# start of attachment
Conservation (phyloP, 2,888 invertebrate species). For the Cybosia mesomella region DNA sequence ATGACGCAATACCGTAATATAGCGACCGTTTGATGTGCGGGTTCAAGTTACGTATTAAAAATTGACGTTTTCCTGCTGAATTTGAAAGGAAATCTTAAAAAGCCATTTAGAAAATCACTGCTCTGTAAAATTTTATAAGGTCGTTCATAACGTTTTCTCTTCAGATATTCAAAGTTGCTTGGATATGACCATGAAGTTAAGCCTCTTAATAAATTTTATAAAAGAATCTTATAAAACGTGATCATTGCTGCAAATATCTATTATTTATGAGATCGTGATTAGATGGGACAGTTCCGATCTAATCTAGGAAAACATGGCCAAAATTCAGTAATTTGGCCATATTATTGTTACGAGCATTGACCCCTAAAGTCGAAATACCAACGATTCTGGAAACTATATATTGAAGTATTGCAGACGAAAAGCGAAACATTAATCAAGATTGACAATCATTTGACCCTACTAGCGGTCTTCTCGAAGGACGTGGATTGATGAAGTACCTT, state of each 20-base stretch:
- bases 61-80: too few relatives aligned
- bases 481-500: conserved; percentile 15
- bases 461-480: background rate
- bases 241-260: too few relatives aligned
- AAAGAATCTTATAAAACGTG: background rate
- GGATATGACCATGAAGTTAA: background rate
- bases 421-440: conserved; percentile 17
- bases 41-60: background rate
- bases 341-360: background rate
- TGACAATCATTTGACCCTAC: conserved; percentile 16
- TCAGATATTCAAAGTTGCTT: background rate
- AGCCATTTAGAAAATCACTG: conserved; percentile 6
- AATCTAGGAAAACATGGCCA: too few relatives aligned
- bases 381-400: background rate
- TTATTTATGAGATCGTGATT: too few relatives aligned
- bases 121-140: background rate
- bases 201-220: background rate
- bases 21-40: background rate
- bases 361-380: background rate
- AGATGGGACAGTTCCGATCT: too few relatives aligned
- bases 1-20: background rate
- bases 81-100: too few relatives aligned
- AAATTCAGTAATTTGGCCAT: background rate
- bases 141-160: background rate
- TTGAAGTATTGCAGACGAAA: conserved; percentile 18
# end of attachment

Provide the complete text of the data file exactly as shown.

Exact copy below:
Conservation (phyloP, 2,888 invertebrate species). For the Cybosia mesomella region DNA sequence ATGACGCAATACCGTAATATAGCGACCGTTTGATGTGCGGGTTCAAGTTACGTATTAAAAATTGACGTTTTCCTGCTGAATTTGAAAGGAAATCTTAAAAAGCCATTTAGAAAATCACTGCTCTGTAAAATTTTATAAGGTCGTTCATAACGTTTTCTCTTCAGATATTCAAAGTTGCTTGGATATGACCATGAAGTTAAGCCTCTTAATAAATTTTATAAAAGAATCTTATAAAACGTGATCATTGCTGCAAATATCTATTATTTATGAGATCGTGATTAGATGGGACAGTTCCGATCTAATCTAGGAAAACATGGCCAAAATTCAGTAATTTGGCCATATTATTGTTACGAGCATTGACCCCTAAAGTCGAAATACCAACGATTCTGGAAACTATATATTGAAGTATTGCAGACGAAAAGCGAAACATTAATCAAGATTGACAATCATTTGACCCTACTAGCGGTCTTCTCGAAGGACGTGGATTGATGAAGTACCTT, state of each 20-base stretch:
- bases 61-80: too few relatives aligned
- bases 481-500: conserved; percentile 15
- bases 461-480: background rate
- bases 241-260: too few relatives aligned
- AAAGAATCTTATAAAACGTG: background rate
- GGATATGACCATGAAGTTAA: background rate
- bases 421-440: conserved; percentile 17
- bases 41-60: background rate
- bases 341-360: background rate
- TGACAATCATTTGACCCTAC: conserved; percentile 16
- TCAGATATTCAAAGTTGCTT: background rate
- AGCCATTTAGAAAATCACTG: conserved; percentile 6
- AATCTAGGAAAACATGGCCA: too few relatives aligned
- bases 381-400: background rate
- TTATTTATGAGATCGTGATT: too few relatives aligned
- bases 121-140: background rate
- bases 201-220: background rate
- bases 21-40: background rate
- bases 361-380: background rate
- AGATGGGACAGTTCCGATCT: too few relatives aligned
- bases 1-20: background rate
- bases 81-100: too few relatives aligned
- AAATTCAGTAATTTGGCCAT: background rate
- bases 141-160: background rate
- TTGAAGTATTGCAGACGAAA: conserved; percentile 18